As I wrote a few posts ago, I’m playing a fast game of catch-up in the big data technology arena. My technical work didn’t intersect with big data until recently. And, the landscape of tools is quite sprawling – Sqoop, Hive, Pig, HDFS, HBase, Cassandra, Flume, Impala, Spark, etc. Somewhat comically, Zookeeper is one tool used to keep all these “animals” under control. But, while rummaging around in the zoo, we stumbled upon what is one of the most compelling technological advances to hit mainstream open source software in several years – Apache Spark. It works with big data, runs in large clusters, has query tools (SparkSQL), machine learning (MLlib), stream processing (Spark Streaming) and is considered part of a big data tool set. But, it enables new capabilities beyond just bigger/faster/more distributed.
Spark allows the rapid integration of and interactive analysis of big data that was previously confined to longer running batch jobs on top of the traditional (how many years are required to create tradition?) big data technology stack. Now, without derailing their train of thought, the data scientist, marketer, or business analyst can iterate through a series of related questions, quickly receiving answers, and changing their approach as necessary to understand their data as it starts to make sense to them. Spark provides access to lots of data, and the processing of that data, now – not in 12-24 hour batch job cycles.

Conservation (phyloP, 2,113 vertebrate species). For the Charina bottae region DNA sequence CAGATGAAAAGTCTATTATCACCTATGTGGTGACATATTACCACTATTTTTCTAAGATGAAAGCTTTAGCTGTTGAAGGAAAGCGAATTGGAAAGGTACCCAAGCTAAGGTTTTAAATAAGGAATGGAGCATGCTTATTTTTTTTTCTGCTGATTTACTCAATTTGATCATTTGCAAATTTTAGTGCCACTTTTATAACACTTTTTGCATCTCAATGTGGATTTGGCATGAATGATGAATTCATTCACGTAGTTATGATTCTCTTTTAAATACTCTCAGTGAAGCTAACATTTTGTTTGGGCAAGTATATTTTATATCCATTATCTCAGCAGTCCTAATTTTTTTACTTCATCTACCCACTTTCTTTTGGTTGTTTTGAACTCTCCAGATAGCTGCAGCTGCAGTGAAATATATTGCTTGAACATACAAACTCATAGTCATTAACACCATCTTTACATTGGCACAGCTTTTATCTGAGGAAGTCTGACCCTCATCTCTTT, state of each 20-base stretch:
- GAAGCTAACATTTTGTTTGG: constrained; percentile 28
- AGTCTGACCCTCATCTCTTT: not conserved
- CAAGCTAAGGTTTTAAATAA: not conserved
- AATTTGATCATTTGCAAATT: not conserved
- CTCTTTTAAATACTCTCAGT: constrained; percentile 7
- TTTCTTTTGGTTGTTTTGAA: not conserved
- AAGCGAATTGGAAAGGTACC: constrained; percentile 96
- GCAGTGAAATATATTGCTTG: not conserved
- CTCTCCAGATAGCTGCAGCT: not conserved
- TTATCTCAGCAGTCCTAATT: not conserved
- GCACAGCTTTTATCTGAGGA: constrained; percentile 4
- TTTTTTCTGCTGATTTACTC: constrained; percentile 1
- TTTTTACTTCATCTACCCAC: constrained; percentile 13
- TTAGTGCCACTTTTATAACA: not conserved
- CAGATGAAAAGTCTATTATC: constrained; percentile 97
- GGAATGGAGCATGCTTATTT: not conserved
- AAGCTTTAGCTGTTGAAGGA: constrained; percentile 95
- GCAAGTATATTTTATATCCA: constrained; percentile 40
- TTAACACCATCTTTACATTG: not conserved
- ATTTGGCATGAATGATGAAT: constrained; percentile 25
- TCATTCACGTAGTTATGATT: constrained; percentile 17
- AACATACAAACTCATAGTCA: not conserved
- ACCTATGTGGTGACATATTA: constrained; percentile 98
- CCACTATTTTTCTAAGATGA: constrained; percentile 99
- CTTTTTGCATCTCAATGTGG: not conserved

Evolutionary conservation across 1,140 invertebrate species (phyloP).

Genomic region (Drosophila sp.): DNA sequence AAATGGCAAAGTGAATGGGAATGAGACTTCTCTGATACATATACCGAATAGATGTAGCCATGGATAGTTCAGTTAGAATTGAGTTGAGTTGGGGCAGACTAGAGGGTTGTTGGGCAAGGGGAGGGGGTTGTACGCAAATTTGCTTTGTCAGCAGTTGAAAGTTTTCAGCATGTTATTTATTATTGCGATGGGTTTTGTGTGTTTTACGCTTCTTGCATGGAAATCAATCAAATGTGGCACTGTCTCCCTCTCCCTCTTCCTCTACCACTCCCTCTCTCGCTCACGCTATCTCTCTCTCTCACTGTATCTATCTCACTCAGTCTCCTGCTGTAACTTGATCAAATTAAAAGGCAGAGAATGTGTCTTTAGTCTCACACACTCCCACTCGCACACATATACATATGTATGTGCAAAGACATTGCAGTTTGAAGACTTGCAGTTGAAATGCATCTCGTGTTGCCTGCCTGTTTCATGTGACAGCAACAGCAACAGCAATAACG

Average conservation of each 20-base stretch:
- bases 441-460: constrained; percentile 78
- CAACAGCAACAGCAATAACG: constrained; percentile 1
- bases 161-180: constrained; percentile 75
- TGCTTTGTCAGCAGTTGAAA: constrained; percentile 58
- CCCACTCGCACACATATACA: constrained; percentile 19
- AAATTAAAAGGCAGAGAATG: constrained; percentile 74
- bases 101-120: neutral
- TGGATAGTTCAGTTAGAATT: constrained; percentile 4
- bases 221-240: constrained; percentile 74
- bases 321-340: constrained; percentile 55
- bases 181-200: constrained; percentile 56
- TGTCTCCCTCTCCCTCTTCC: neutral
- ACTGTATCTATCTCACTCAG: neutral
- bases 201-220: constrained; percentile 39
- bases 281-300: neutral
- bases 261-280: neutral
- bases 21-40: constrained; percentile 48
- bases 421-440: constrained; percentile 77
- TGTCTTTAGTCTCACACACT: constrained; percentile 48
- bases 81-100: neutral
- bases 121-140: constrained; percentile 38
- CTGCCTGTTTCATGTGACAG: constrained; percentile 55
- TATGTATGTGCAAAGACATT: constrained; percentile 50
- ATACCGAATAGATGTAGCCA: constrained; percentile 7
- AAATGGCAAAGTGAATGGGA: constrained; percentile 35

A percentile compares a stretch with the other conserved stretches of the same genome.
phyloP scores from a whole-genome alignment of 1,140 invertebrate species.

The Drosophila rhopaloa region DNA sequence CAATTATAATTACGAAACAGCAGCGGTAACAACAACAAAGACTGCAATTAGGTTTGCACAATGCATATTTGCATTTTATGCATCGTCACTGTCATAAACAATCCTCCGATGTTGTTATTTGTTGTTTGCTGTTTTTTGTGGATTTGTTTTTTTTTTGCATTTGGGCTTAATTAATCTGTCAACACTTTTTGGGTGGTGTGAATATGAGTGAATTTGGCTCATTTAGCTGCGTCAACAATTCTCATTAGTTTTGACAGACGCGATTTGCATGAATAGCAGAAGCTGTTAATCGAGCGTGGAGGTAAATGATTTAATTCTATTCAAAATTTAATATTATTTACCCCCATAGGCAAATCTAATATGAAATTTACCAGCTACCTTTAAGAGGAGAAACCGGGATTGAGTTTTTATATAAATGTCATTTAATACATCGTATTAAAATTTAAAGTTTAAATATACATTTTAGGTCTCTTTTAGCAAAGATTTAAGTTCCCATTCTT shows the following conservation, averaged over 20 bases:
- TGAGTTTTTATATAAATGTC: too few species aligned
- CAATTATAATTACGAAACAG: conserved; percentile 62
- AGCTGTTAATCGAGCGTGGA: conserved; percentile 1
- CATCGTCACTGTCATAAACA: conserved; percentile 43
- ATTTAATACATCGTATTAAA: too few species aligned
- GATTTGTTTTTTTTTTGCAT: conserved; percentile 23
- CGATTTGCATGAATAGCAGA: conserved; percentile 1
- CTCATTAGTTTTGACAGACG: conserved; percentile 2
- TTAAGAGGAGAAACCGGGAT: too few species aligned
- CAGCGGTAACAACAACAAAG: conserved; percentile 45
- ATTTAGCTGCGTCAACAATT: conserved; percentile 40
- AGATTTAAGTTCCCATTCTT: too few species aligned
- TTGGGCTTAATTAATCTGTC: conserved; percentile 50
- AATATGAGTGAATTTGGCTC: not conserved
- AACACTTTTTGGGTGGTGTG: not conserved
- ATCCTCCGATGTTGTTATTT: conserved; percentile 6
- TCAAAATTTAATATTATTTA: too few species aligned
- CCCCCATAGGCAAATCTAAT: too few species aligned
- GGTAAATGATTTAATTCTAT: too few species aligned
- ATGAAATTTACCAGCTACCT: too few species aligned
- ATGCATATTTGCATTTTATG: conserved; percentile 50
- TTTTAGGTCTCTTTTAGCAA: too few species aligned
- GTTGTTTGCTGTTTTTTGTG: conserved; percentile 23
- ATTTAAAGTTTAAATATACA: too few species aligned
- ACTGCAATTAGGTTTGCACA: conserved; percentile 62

Programming is required – Java, Python, or Scala (which all the cool kids are doing). This is great for development teams. But it’s only a matter of time before “value added” providers will wrap this and make big fast analytics available through a more declarative interface and in applications that may not even be obvious from the user interface. Big data platform vendors such as Cloudera and Hortonworks are bundling Spark with their platforms. Other companies such as Zoomdata are using it to speed up their analytics. It seems that everyone I talk to in the industry is using Spark. It’s solving real problems – big problems – and that’s having a snowball effect that we don’t see very often. As more and more companies adopt Spark, they are contributing developers. The growing developer community creates more features. More features attracts more companies. And, the cycle continues.
I was impressed the first time I sat down to build an iOS application in a way that I hadn’t experienced before – the possibilities were enormous. And, we’ve seen that play out in the mobile software world. Similarly, Spark expands the realm of possibility for big data. This is going to be exciting.